Sustainable Food Production

In order to sustainably feed our growing population, we need to shift away from using animal protein as the basis of our diet, and stimulate the adoption of plant-based diets.

Selected Portfolio

UI Design


Testing & UX

main Thesis

The Future of our Food

The food industry is estimated to contribute between 18 to 26% of global greenhouse gas emissions. Most of these emissions stem from the production of food and are associated with managing livestock. Meat consumption, in particular beef and lamb, drives almost 60% of the greenhouse gas emissions in an average diet. Together with our diary consumption it covers 75% of our diet's carbon footprint.

Moreover, agriculture utilizes half of the world's habitable land, which in turn is the biggest driver of worldwide deforestation. A whopping 77% of our agricultural land is being used to meet the needs of our livestock, either through grazing grounds or for growing crops for our animals. In the world would adopt a plant-based diet, we would be able to reduce global agricultural land use from 4b to 1b hectares - a reduction of 75%.

The inefficiencies behind meat production become crystal clear when you realize that beef produces 18x the CO2 emissions of rice and 100x those of potatoes per kg of produce. Per 1.000 kilocalories of food, beef and lamb use almost 100x the amount of land compared to potatoes.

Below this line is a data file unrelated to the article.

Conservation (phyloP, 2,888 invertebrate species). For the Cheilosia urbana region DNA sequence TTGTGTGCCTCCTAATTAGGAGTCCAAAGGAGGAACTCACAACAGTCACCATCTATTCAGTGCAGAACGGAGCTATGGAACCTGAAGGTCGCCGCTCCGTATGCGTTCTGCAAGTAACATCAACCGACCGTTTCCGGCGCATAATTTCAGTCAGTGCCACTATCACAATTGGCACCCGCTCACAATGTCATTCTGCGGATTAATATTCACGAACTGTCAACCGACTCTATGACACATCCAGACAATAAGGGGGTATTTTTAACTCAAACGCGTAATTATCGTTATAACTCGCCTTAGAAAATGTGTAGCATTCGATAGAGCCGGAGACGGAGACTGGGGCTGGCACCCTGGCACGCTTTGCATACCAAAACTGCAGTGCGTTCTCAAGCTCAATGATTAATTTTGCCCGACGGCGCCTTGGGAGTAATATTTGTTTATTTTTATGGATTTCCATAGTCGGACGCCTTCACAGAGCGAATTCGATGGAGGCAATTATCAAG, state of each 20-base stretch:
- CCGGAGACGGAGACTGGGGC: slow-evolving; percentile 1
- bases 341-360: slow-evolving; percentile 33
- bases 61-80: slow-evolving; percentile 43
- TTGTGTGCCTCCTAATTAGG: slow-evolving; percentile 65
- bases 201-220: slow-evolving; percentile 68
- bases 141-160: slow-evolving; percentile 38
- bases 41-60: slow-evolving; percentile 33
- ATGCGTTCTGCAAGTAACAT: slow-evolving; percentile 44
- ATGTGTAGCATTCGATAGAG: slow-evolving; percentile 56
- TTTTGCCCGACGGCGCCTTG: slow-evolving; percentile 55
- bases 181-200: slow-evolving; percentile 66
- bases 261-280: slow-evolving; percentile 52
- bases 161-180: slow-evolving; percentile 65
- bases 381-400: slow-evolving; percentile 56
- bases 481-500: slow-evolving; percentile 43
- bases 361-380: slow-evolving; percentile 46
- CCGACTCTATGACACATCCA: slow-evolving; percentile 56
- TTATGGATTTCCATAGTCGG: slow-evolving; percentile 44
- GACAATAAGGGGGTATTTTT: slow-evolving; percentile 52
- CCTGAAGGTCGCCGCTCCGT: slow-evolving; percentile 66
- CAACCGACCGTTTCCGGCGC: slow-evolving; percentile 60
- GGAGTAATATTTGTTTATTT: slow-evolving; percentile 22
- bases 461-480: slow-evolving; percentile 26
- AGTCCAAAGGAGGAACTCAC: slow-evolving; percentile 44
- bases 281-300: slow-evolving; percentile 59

What these numbers illustrate is that meat production and consumption comes at a huge cost to society, and most of these costs are not factored into the price. With a world population that is expected to grow - from 7.8b people in 2020 to over 11b in 2100 - we will need to produce more food than ever to sustain our society.  


  • Plant-based food innovation: In order to sustainably feed this growing population, we need to shift away from using animal protein (through meat and dairy) as the basis of our diet, and favor/stimulate the adoption of plant-based diets. This will not only significantly reduce our diet's CO2 footprint, but also reduce the biggest driver behind deforestation.
  • Vertical farming: climate change is challenging our global food security. It affects what can naturally grow when and where, while the increase in extreme weather events, such as droughts and massive rainfall, further jeopardizes our food production. Vertical farms can be a solution here as food is produced in a controlled environment. While this solution still requires more investment and technology to broaden its application and become more cost-efficient, I believe it is a missing piece in our global food production.
  • Combatting food waste: a quarter of our food-related emissions stems from food that is never eaten. As such, food waste is a real issue that needs to be tackled. Broadly speaking, food waste can be split in two categories. Waste as the consumer throws away non-eaten food and waste somewhere in the supply chain process. In developed countries, consumer waste is a more important issue, while in developing countries more food waste occurs at production facilities due to, for instance, inappropriate facilities to store food.

Selected Investments

  • To be announced